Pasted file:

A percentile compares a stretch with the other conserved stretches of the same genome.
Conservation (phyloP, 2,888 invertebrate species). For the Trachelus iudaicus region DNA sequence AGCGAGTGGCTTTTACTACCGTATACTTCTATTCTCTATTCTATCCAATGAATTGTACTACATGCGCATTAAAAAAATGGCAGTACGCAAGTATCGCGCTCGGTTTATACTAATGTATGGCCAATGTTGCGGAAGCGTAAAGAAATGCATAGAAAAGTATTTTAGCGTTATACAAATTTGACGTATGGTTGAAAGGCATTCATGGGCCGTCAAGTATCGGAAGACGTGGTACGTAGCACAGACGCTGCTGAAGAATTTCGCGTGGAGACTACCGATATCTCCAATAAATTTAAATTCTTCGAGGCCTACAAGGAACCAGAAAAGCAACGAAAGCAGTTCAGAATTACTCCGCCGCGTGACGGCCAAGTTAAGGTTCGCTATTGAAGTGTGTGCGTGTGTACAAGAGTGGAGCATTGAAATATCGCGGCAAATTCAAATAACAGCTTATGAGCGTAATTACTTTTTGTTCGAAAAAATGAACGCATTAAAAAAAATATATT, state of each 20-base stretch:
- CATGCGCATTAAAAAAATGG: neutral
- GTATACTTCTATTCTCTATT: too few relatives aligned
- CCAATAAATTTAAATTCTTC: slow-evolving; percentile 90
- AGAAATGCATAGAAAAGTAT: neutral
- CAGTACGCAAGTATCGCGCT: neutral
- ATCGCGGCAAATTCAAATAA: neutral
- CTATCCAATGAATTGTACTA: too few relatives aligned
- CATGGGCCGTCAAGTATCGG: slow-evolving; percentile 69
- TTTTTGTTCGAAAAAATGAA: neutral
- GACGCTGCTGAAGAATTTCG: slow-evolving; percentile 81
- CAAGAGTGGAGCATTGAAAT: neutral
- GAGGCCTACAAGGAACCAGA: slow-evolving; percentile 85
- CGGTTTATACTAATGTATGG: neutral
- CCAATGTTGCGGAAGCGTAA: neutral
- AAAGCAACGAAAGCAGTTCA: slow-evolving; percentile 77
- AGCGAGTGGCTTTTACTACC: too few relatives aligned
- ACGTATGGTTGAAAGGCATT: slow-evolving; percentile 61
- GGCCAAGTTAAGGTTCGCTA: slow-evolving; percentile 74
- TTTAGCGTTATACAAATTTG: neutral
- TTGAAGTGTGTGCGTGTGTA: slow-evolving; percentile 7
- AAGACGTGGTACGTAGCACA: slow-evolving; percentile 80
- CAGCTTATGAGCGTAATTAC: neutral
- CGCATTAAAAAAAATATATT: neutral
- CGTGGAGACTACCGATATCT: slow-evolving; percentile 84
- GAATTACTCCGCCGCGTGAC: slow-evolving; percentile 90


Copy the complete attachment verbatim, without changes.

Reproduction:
A percentile compares a stretch with the other conserved stretches of the same genome.
Conservation (phyloP, 2,888 invertebrate species). For the Trachelus iudaicus region DNA sequence AGCGAGTGGCTTTTACTACCGTATACTTCTATTCTCTATTCTATCCAATGAATTGTACTACATGCGCATTAAAAAAATGGCAGTACGCAAGTATCGCGCTCGGTTTATACTAATGTATGGCCAATGTTGCGGAAGCGTAAAGAAATGCATAGAAAAGTATTTTAGCGTTATACAAATTTGACGTATGGTTGAAAGGCATTCATGGGCCGTCAAGTATCGGAAGACGTGGTACGTAGCACAGACGCTGCTGAAGAATTTCGCGTGGAGACTACCGATATCTCCAATAAATTTAAATTCTTCGAGGCCTACAAGGAACCAGAAAAGCAACGAAAGCAGTTCAGAATTACTCCGCCGCGTGACGGCCAAGTTAAGGTTCGCTATTGAAGTGTGTGCGTGTGTACAAGAGTGGAGCATTGAAATATCGCGGCAAATTCAAATAACAGCTTATGAGCGTAATTACTTTTTGTTCGAAAAAATGAACGCATTAAAAAAAATATATT, state of each 20-base stretch:
- CATGCGCATTAAAAAAATGG: neutral
- GTATACTTCTATTCTCTATT: too few relatives aligned
- CCAATAAATTTAAATTCTTC: slow-evolving; percentile 90
- AGAAATGCATAGAAAAGTAT: neutral
- CAGTACGCAAGTATCGCGCT: neutral
- ATCGCGGCAAATTCAAATAA: neutral
- CTATCCAATGAATTGTACTA: too few relatives aligned
- CATGGGCCGTCAAGTATCGG: slow-evolving; percentile 69
- TTTTTGTTCGAAAAAATGAA: neutral
- GACGCTGCTGAAGAATTTCG: slow-evolving; percentile 81
- CAAGAGTGGAGCATTGAAAT: neutral
- GAGGCCTACAAGGAACCAGA: slow-evolving; percentile 85
- CGGTTTATACTAATGTATGG: neutral
- CCAATGTTGCGGAAGCGTAA: neutral
- AAAGCAACGAAAGCAGTTCA: slow-evolving; percentile 77
- AGCGAGTGGCTTTTACTACC: too few relatives aligned
- ACGTATGGTTGAAAGGCATT: slow-evolving; percentile 61
- GGCCAAGTTAAGGTTCGCTA: slow-evolving; percentile 74
- TTTAGCGTTATACAAATTTG: neutral
- TTGAAGTGTGTGCGTGTGTA: slow-evolving; percentile 7
- AAGACGTGGTACGTAGCACA: slow-evolving; percentile 80
- CAGCTTATGAGCGTAATTAC: neutral
- CGCATTAAAAAAAATATATT: neutral
- CGTGGAGACTACCGATATCT: slow-evolving; percentile 84
- GAATTACTCCGCCGCGTGAC: slow-evolving; percentile 90